Publishing with Purpose
Criminology - Research
What's Love Got to Do with It?
The first detailed discussion of domestic violence and abuse in same sex relationships, challenging the heteronormative model in domestic violence research, policy and practice.
Public Space, Sexuality and Revolt
Despite the rise in research and public awareness about rape culture and gendered violence, it remains a serious problem. Using case studies from the US and UK this book explains how it happens, what it means and how it can be contested.
Intention and Reality in Regulating the Sex Trade
The book offers a detailed analysis of the design and implementation of prostitution policy at the local level.
The Criminalisation of Morality
Throughout history there has always been an ‘other’, often based on culture, race, gender or class, that has been demonised by the majority. Whitehead challenges the idea that this is an inevitable fact of life. This important book offers a resolution that benefits society as a whole rather than just the powerful few.
Prison Education at The Open University
The first authoritative volume to look back on the last 50 years of The Open University providing higher education to those in prison, this unique book gives voice to ex-prisoners whose lives have been transformed by the education they received, offering vivid personal testimonies, reflective vignettes and academic analysis of education in prison.
Drugs and Violence in the City Shadows
Using vivid testimonies and images, Briggs and Monge document the stories and situations of the people who live in Valdemingómez , placing them in a political, economic and social context.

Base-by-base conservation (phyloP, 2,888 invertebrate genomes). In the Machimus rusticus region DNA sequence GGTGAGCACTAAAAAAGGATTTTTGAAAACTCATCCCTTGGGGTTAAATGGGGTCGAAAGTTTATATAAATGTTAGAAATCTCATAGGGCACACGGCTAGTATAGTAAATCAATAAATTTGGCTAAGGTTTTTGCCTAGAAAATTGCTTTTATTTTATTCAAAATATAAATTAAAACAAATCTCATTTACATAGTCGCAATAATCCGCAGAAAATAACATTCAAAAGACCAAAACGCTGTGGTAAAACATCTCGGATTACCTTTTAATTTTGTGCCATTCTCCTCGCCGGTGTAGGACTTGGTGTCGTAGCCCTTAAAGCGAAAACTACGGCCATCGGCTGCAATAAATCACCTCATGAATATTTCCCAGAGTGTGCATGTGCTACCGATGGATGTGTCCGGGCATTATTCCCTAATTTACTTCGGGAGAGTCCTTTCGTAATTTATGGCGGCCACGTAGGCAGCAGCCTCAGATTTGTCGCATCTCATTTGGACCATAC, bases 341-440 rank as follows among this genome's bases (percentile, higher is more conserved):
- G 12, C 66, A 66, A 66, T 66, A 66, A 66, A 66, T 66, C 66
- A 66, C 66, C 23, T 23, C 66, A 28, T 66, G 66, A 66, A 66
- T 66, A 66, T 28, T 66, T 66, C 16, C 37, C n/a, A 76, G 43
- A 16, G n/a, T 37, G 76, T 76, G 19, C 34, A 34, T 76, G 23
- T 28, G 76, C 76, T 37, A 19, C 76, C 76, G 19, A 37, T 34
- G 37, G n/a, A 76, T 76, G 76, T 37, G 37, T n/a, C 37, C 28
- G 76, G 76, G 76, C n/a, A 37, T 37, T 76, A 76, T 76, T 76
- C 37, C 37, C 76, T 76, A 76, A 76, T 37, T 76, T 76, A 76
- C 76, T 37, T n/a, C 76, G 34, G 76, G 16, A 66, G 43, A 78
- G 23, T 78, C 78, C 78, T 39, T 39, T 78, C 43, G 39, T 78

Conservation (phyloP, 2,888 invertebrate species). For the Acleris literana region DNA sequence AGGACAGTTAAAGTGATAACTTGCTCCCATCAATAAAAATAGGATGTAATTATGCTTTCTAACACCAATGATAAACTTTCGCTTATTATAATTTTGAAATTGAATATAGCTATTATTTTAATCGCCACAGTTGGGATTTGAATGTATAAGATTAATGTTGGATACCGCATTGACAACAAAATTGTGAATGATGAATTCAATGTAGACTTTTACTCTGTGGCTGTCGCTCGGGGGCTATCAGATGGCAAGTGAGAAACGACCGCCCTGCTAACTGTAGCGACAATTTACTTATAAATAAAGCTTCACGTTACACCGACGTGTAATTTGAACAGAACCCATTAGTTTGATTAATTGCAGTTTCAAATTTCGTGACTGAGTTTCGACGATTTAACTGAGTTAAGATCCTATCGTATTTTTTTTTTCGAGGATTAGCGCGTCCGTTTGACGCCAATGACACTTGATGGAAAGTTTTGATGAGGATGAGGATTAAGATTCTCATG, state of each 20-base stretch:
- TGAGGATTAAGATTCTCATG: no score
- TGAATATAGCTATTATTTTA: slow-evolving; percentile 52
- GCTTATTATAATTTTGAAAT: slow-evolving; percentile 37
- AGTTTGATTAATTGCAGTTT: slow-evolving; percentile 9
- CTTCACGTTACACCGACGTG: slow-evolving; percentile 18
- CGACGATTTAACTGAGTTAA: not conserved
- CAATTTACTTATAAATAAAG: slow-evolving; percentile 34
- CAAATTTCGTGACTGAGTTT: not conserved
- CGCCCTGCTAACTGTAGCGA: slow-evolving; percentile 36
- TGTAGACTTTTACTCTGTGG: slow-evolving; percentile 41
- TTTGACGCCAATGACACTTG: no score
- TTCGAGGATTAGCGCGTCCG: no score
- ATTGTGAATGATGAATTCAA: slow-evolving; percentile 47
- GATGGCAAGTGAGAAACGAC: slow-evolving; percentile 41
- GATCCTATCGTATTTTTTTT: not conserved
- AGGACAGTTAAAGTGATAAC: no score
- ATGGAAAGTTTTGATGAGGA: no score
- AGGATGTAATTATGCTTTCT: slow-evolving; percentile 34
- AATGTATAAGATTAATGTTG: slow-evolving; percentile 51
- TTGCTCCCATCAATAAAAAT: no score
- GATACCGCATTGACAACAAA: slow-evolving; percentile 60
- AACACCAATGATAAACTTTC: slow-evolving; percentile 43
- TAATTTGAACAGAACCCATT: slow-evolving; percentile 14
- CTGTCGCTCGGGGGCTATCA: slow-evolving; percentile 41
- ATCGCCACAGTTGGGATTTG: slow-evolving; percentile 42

Media Power, Child Abuse and Public Scandals
This ground-breaking book explores the relationship between the media, child abuse and shifting adult–child power relations which, in Western countries, has spawned an ever-expanding range of laws, policies and procedures introduced to address the ‘explosion’ of interest in the issue of child abuse.
Drawing on research from the Women, Family, Crime and Justice research network, this collection sheds new light on the experiences of women and families who encounter the UK criminal justice system. Contributions demonstrate how these groups are often ignored, oppressed and victimised, and offer insights and practical recommendations for change.
Within this book, whilst providing an implicit critique of mainstream criminology the authors seek to question if a ‘criminology of war’ is possible, and if so how this seemingly ‘new horizon’ of the discipline might be usefully informed by sociology.
Including novel case studies, this multi-disciplinary book assembles a rich collection of policing and security frontiers both geographical (e.g. the margins of cities) and conceptual (dispersion and credentialism) not seen or acknowledged previously, pushing criminology to the edge of its current understanding.